January 27, 1986
The National Union released its study, The Canadian Charter of Rights and Freedoms: A Doubled-Edged Sword for Unions? NUPGE was the first union to sound the alarm with respect to the possibility that the “freedom of association” clause contained in the 1985 Canadian Charter of Rights and Freedoms might not adequately protect the right to freedom of association for Canadian workers.
January 29, 1946
This was the date that Supreme Court of Canada Justice Ivan Rand handed down his arbitration decision ending the Ford strike of 1945 in Windsor, Ontario. As part of his decision, Justice Rand came up with a formula based on the assumption that the union is essential for all workers and must be responsible for them and have the financial means to carry out its programs. The Rand Formula requires an employer to deduct the same portion of the salaries of all employees within a bargaining unit, union members or not, to go to the union as union dues. The Canada Labour Code and most provincial labour relations laws contain provisions requiring the Rand formula when certain conditions are met.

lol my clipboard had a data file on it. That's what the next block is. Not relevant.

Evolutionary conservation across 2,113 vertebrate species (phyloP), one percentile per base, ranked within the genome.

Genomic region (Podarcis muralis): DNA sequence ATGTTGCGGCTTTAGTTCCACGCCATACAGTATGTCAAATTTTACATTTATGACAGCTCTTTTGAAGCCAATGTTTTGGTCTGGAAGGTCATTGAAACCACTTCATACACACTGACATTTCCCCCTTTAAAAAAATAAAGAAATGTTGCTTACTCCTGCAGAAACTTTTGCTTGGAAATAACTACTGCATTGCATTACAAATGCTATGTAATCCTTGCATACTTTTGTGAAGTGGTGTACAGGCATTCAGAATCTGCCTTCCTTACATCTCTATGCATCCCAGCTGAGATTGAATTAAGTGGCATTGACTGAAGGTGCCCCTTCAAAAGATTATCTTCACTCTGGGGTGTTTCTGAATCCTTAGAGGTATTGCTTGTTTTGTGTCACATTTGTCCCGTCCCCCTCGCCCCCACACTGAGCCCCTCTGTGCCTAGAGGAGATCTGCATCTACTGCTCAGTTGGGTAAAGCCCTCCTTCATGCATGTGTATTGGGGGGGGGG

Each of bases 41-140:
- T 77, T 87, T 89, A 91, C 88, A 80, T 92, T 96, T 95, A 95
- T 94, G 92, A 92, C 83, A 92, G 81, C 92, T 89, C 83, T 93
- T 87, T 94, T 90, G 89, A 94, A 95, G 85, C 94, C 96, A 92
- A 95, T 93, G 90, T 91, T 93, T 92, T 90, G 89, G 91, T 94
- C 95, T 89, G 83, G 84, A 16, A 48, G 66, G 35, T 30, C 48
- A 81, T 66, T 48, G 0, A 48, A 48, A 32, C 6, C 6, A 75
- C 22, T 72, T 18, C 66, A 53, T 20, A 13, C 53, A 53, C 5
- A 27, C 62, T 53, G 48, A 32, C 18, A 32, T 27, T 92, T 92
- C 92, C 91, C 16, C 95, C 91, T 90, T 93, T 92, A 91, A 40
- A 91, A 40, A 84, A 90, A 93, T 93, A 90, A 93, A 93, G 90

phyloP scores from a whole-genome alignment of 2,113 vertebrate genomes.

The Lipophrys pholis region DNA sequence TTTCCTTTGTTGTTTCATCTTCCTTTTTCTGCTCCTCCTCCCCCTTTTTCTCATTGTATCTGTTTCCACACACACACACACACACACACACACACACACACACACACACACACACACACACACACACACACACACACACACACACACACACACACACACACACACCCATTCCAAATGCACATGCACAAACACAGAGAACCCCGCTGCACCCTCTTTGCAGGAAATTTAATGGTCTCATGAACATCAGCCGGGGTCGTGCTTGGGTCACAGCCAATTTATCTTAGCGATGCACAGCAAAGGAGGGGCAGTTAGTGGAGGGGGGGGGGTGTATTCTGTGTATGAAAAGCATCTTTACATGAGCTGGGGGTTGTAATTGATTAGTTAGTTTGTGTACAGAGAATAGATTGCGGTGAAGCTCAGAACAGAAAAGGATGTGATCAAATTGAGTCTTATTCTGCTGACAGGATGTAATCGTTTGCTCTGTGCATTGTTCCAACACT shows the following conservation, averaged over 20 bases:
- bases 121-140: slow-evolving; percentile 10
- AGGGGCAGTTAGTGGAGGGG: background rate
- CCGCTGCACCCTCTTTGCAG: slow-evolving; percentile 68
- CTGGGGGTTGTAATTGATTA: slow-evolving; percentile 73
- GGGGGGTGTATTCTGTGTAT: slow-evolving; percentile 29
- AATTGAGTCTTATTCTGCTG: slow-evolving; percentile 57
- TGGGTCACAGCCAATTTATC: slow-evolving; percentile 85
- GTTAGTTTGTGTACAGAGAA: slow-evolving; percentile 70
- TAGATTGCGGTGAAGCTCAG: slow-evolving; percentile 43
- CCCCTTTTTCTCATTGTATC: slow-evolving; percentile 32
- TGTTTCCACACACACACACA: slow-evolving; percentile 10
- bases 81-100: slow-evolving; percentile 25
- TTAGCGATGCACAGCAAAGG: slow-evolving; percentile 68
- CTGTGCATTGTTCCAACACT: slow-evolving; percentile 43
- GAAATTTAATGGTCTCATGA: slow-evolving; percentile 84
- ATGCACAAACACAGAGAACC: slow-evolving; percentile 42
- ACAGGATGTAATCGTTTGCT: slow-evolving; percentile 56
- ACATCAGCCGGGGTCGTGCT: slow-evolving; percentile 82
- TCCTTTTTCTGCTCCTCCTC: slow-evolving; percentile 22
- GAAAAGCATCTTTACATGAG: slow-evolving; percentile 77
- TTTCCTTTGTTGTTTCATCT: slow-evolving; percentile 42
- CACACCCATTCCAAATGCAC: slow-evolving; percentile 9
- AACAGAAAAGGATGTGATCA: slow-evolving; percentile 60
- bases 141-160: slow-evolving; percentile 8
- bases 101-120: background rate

January 1, 1915
The first workers’ compensation legislation in Canada, the Ontario Workers’ Compensation Act, was proclaimed. The legislation was the result of a Royal Commission headed by William Meredith who proposed the “historic trade off” where workers gave up the right to sue their employers for a guaranteed protection from loss of income regardless of fault.
January 12, 1912
This date marks the beginning of the famous “Bread and Roses” strike of textile mill workers in Lawrence, Massachusetts, one of the most significant struggles in the history of the North American labour movement. Over 20,000 workers (mostly young immigrant women) walked out of the mills in spontaneous protest against a pay cut. During the strike, the women carried banners proclaiming "Bread and Roses", symbolizing their demands for not only a living wage but a decent and human life. This inspired James Oppenheim’s poem "Bread and Roses” which was a letter set to music by Martha Coleman. The song underwent resurgence in the 1970s with the rise and importance of women in the labour movement, becoming the anthem of women trade unionists in Canada and the United States.
January 18, 1874
Daniel O’Donoghue, who is often referred to as the “Father of Canadian Labour” was the first labour representative to be elected to a Canadian legislature. An Ottawa printer, he was elected to the Ontario legislature in an Ottawa by-election.
Draft a resolution
Draft and sponsor a resolution to your Federation of Labour or Labour Council condemning the use of labour laws that restrict or deny the fundamental rights of workers and proposing that progressive labour law reform be a central focus of labour’s political agenda.
Sign the Workers’ Bill of Rights
Since 2006, thousands, including all Federal Leaders of the Opposition, have signed a pledge to uphold workers rights.